At Planetarium, It’s Not the Same Old Sky

New York Times

By Aileen Jacobson

CENTERPORT, N.Y. — Standing behind the complex instrument panel that controls the gleaming Konica Minolta GeminiStar III projection system, Lorraine Vernola looks as though she could easily launch a spaceship, what with all the buttons, switches, computer screens and flashing lights in front of her. And in a sense, she can, at least virtually, for audiences inside the newly refurbished planetarium at the Suffolk County Vanderbilt Museum, the 43-acre former estate of William K. Vanderbilt II.

“This is the best spot in the house,” said Ms. Vernola, the assistant director of public programming. She was in the domed planetarium building that was added in 1971, on the site of Vanderbilt’s tennis courts.

(The centerpiece of the estate is his 24-room Spanish Revival house, completed in 1936.) The planetarium, which has just had a renovation that kept it closed for a year and a half, reopens to the public on March 15, but Ms. Vernola has scheduled her first school-group presentation for Thursday.

The renovation cost $4 million, of which $3.2 million went to the new projection system, which includes video and surround sound; constructing the pit into which it retracts; and lighting inside the room. The rest paid for costs like paint, new seats, a new ticketing system, lobby improvements, repairing roof tiles and renovating heating, ventilation and air-conditioning systems.

David Bush worked the console of the planetarium's projection system, showing Orion. (Photo credit: Michael Kirby Smith for the New York Times)
David Bush worked the console of the planetarium’s projection system, showing Orion. (Photo credit: Michael Kirby Smith for the New York Times)

As Ms. Vernola demonstrated the round blue Infinium L star projector in the center of the room, part of the GeminiStar system, Lance Reinheimer, the Vanderbilt’s interim executive director, said, “You’d think that you were lying on your back outside.” The projector can throw out more than 300,000 fiber-optic points of light to simulate the Milky Way. It can also project 15,300 additional stars in more detail, Ms. Vernola said.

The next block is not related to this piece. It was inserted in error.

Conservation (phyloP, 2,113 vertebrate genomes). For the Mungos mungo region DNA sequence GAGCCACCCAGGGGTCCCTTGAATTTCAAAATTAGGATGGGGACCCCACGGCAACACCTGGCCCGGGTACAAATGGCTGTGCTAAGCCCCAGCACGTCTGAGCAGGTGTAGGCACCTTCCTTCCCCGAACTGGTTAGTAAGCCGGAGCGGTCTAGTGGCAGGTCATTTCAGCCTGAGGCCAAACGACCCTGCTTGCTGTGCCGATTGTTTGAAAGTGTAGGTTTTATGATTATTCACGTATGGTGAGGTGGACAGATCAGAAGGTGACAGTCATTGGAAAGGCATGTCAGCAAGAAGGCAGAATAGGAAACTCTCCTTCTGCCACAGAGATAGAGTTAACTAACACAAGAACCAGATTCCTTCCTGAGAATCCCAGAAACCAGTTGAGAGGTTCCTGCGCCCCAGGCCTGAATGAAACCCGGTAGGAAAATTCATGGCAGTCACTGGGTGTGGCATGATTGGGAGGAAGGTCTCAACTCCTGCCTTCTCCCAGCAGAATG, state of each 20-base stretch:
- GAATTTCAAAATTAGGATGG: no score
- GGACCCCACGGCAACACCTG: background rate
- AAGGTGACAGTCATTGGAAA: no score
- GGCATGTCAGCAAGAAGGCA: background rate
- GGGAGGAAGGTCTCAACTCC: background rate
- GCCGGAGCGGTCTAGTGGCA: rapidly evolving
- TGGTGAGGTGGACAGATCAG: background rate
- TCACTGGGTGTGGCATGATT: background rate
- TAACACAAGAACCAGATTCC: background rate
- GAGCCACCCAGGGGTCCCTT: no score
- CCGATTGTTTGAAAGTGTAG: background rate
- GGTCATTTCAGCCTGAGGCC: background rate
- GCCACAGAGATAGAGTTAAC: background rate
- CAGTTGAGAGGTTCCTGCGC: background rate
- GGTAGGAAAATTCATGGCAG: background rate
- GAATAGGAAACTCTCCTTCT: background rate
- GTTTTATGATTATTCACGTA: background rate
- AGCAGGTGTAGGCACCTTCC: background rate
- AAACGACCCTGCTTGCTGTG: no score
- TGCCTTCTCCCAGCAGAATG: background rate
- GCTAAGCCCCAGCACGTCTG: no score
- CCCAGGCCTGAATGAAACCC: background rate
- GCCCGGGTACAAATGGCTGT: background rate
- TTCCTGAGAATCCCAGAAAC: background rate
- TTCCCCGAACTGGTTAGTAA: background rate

The equipment doesn’t just show the mythical figures that constellations are named after, but also animates them, she added. “Orion the hunter can use his club,” she said. “Taurus the bull can charge at Orion. Leo the lion can roar.”

The system has far more features and flexibility than the 41-year-old one it replaced, Ms. Vernola said. With its two flanking video projectors, it can simulate going up in a spaceship to visit the stars, the Moon and other planets. For young children, the trip might include the “Sesame Street” characters Big Bird and Elmo as projected guides.

Ms. Vernola said she and her colleague David Bush, the planetarium’s technical and production coordinator, were co-authoring the live shows that they create, which she narrates for school groups and he for Friday evening shows geared to adults and families. The Friday shows, based on what can be seen over Long Island that evening, are followed, weather permitting, by a visit to the planetarium’s observatory in the same building for viewing the sky through a powerful three-year-old telescope.

Other weekend shows at the Vanderbilt Museum were produced by planetariums in Britain, China and the United States. “One World, One Sky,” aimed at young children, stars Big Bird and Elmo with their friend Hu Hu Zhu, who lives in China. “Solar System Odyssey,” for children ages 10 and older (though it depends on the child, Ms. Vernola said), takes a journey through the solar system and features animated characters. “Stars,” for adults and families, combines some animation with real images to illustrate the creation, life cycles and destruction of stars. It is narrated by the actor Mark Hamill, with the Nashville Symphony performing part of the soundtrack.